If anything, it shows that Courier was not really varporware as claimed, but a real project that got canceled. "Two touch screens side by side" practically screams Courier.

unique (1, Interesting)

Anonymous Coward | more than 4 years ago | (#32856830)

how does this differ from the ipad reader?

similar to but not exactly (1)

meerling (1487879) | more than 4 years ago | (#32856836)

Sounds a lot like (but not exactly the same) as the 'previews' of various pdfs in many online stores, such as drivethrustuff.com
The one described in the article is a little fancier, but it sounds pretty much the same to me.
I'm sure slashdotters can find many many other examples which are even better than that.

doesn't matter (4, Insightful)

Anonymous Coward | more than 4 years ago | (#32856840)

Doesn't matter if it's been seen before, if you have a boatload of cash you need a boatload of defensive patents to keep the parasites who don't produce a thing off your back. Maybe companies like MS, that actually make stuff (whether you think their stuff is good or bad) and contribute, should just be auto-granted immunity from all that bullshit. As it is right now they have to think of and officially enumerate everything they don't want some worthless sleazeball non-company looking for a quick buck coming after them for.

Re:doesn't matter (1, Redundant)

insertwackynamehere (891357) | more than 4 years ago | (#32857104)

This isn't insightful because iBooks did this word for word. Go to an Apple store and play with iBooks on an iPad.

Re:doesn't matter (1)

T Murphy (1054674) | more than 4 years ago | (#32857110)

I better patent being insightful so you can't ruin my Evil Corporation stories anymore. Jerk.

Microsoft (1)

Noitatsidem (1701520) | more than 4 years ago | (#32856842)

The most original idea ever.

I claim prior art (3, Interesting)

WillAffleckUW (858324) | more than 4 years ago | (#32856870)

I used that in a short story I wrote that was published in the 80s and it's on record both in the US and Canadian copyright systems.

MSFT can't patent what I already described in a public magazine.

Re:I claim prior art (1)

thrawn_aj (1073100) | more than 4 years ago | (#32857098)

Sounds like you have a legit claim. Lemme know how the lawsuit works out =)

Re:I claim prior art (2, Funny)

Theaetetus (590071) | more than 4 years ago | (#32857306)

I used that in a short story I wrote that was published in the 80s and it's on record both in the US and Canadian copyright systems.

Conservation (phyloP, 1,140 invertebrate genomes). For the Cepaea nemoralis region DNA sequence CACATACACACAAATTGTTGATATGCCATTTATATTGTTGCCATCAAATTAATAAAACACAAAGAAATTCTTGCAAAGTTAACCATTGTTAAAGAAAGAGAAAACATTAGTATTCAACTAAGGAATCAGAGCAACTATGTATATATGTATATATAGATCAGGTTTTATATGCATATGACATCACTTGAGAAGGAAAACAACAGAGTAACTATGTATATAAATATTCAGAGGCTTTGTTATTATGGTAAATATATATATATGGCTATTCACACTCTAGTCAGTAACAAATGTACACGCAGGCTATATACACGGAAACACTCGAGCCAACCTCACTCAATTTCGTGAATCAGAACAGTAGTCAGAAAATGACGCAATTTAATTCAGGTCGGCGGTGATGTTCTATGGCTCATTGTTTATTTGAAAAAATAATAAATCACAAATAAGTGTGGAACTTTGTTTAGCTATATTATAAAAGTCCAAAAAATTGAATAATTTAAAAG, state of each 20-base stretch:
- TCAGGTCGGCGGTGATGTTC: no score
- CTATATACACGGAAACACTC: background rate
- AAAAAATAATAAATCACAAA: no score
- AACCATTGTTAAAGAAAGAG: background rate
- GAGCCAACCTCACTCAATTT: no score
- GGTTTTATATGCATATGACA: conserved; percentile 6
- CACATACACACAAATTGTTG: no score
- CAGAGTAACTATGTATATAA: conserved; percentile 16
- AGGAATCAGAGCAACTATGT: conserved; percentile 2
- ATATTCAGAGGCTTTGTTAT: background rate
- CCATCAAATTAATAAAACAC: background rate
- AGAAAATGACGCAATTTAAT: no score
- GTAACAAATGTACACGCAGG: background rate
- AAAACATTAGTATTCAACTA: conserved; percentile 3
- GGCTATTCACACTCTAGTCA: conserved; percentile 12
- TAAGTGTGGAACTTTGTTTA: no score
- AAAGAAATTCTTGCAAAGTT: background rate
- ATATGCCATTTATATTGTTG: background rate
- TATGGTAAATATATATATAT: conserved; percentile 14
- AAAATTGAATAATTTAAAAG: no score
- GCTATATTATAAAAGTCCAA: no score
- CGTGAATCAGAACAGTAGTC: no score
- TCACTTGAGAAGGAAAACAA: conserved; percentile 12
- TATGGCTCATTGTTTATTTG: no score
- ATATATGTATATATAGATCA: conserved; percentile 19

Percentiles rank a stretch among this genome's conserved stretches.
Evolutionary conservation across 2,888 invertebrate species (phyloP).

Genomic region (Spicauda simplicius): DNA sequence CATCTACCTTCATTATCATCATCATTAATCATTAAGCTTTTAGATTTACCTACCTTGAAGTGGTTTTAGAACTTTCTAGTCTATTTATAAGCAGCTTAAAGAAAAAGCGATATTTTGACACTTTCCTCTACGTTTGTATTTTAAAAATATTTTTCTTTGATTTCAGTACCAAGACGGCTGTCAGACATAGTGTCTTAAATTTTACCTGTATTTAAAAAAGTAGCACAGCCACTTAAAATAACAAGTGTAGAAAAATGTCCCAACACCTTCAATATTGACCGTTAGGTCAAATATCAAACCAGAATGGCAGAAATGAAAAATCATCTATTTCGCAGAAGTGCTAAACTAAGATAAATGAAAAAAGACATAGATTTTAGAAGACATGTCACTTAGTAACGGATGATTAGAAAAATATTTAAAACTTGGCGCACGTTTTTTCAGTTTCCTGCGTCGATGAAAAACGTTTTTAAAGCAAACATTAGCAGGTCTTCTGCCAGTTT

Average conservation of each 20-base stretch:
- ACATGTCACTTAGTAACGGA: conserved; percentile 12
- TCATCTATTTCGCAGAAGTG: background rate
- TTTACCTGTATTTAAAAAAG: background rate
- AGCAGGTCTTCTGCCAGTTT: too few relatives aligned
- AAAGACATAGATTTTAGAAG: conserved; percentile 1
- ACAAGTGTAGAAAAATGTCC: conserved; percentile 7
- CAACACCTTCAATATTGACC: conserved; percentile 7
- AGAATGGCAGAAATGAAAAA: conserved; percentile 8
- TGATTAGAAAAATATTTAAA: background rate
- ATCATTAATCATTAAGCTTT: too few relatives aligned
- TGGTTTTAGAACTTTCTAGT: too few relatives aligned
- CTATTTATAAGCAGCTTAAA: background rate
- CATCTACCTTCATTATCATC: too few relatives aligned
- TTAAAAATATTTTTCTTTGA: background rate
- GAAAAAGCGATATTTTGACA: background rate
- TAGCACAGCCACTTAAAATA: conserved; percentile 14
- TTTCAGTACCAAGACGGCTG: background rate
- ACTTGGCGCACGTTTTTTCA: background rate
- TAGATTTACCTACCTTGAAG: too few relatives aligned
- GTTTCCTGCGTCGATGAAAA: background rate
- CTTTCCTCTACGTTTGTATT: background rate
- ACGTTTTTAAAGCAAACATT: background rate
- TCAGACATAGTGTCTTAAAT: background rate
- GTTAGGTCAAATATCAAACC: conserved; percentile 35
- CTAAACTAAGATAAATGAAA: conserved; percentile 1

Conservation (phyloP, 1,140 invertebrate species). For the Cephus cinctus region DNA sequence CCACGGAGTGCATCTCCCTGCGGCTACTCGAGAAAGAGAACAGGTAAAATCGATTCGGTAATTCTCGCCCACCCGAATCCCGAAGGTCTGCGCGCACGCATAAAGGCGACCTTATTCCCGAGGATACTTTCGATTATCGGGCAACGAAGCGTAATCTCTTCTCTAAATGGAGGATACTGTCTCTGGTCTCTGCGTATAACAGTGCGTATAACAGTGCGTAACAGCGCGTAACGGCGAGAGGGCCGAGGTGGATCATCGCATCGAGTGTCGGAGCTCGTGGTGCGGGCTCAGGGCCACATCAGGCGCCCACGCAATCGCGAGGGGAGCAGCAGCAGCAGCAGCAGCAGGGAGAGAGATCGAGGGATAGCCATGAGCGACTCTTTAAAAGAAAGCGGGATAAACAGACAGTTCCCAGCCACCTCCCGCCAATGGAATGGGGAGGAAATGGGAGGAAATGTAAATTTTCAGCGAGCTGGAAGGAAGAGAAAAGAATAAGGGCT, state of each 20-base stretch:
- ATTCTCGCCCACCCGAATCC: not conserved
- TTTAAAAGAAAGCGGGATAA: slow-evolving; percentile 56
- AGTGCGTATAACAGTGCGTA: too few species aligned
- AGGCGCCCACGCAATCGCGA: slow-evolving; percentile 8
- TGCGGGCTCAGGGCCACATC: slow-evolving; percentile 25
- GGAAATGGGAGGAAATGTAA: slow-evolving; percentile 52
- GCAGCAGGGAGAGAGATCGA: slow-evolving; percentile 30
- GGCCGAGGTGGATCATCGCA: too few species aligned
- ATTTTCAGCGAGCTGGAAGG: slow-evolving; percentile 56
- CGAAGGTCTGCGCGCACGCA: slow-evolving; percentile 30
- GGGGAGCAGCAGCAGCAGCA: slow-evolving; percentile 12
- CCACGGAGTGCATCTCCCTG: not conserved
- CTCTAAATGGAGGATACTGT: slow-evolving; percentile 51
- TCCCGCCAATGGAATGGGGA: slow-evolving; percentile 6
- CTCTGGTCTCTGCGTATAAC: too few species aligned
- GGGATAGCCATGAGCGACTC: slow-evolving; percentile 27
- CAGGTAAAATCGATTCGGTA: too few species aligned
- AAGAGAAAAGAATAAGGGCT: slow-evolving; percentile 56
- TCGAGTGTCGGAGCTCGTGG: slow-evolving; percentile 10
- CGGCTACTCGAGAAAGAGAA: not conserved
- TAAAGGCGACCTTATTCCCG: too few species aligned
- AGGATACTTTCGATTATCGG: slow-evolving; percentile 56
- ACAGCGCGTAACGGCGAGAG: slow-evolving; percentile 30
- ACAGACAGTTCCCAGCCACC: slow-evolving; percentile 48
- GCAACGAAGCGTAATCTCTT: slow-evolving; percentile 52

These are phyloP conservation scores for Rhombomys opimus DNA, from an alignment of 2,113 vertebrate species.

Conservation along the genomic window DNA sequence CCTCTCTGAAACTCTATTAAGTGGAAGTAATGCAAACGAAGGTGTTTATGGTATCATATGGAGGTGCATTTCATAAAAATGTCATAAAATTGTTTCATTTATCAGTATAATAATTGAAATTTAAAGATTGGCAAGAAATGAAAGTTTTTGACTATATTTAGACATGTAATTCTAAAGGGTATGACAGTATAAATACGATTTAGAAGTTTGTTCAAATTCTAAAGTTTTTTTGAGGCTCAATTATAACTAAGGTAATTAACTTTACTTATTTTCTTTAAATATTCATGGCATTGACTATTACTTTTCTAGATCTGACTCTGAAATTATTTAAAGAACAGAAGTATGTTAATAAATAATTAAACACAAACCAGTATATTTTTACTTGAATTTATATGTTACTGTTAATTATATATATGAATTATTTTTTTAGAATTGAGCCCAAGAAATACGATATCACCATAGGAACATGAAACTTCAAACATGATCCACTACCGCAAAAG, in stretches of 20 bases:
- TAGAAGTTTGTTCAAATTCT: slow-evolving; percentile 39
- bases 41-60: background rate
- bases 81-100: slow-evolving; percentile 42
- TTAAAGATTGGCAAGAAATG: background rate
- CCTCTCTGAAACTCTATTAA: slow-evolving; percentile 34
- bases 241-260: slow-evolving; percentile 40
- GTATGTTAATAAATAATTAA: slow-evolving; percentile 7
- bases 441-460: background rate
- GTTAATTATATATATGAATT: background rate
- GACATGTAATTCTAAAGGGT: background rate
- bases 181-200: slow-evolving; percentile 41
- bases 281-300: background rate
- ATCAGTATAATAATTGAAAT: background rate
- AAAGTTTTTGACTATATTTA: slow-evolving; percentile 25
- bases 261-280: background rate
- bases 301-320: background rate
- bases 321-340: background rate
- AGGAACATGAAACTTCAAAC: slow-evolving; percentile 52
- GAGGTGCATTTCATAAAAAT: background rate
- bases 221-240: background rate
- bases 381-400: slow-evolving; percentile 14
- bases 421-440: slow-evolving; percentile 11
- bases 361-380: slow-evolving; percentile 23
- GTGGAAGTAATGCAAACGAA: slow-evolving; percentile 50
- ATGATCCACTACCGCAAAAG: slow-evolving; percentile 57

MSFT can't patent what I already described in a public magazine.

Dude, my Canadian girlfriend, who is totally real, remembers reading that story in the 80s. I asked her about it while I was totally boning her and she remembered it because both her and it are totally real. Next time she visits, I'll totally ask her what it was in!

stanza (1)

nurb432 (527695) | more than 4 years ago | (#32856880)

Stanza on my iphone does this now, and i am sure the weren't the first.

Software patents suck ass (5, Funny)

turing_m (1030530) | more than 4 years ago | (#32856886)

A page-flipping gesture quickly flips two or more pages.

I'd flip Microsoft a gesture but they've probably patented that too.

Re:Software patents suck ass (0)

shutdown -p now (807394) | more than 4 years ago | (#32856958)

I'd flip Microsoft a gesture but they've probably patented that too.

It's Ctrl+Alt+Del for Natal/Kinect ~

Nothing so profitable (0, Troll)

OnePumpChump (1560417) | more than 4 years ago | (#32856918)

as patenting someone else's work. Microsoft's very existence is living proof of that.

You mean like this!! (4, Informative)

future assassin (639396) | more than 4 years ago | (#32856942)

http://www.pixelwit.com/blog/page-flip/ [pixelwit.com] I can flip the page back and forth on my works MultiTocuh monitor. Exactly like MS describes it. I've seen this about 5+ years ago on sites.

Re:You mean like this!! (0)

Anonymous Coward | more than 4 years ago | (#32857228)

A lifted portion of the page is given an increased transparency that allows the back side of the page to be viewed through the front side of the page

I'm pretty sure that pixelwit doesn't do this part.

Re:You mean like this!! (1)

Nadaka (224565) | more than 4 years ago | (#32857406)

Pages in real books/magazines tend to do this, though there is an upper limit on translucency based on the ambient light, thickness of the paper and density of the pigment.

Applying real page behavior to a simulated page is pretty damn obvious.

Re:You mean like this!! (1)

thestudio_bob (894258) | more than 4 years ago | (#32857308)

Bingo!

That's the one I was looking for and I couldn't remember it. Your googling skills far out-weigh my own. Kudos to you.

Re:You mean like this!! (0)

Anonymous Coward | more than 4 years ago | (#32857430)

But the pages don't turn transparent.
It also doesn't consist of two touch sensitive screens with a foldable spine.

The patent is very specific. Having someone has doing something that's similar to half the features sometime before doesn't mean anything.

Re:You mean like this!! (1)

tom17 (659054) | more than 4 years ago | (#32857446)

The Canadian Tire online flyer has been doing this for years and it does a better job than the one above as you have free movement of the page corner.
Click on the flyer [shoplocal.com]

Islam? Only if your a retarded bitch. (-1, Offtopic)

Anonymous Coward | more than 4 years ago | (#32856952)

You know the truth. Islam is a destructive force wherever it goes.

Yes... (1, Insightful)

Anonymous Coward | more than 4 years ago | (#32856988)

... in the original Myst.

Cessation of forward movement icon (1, Redundant)

Un pobre guey (593801) | more than 4 years ago | (#32856990)

1. An icon indicating that users must cease forward movement for a designated period of time comprising a large octagonal metal plate with white letters spelling the word "STOP" on a red background with a thin white border.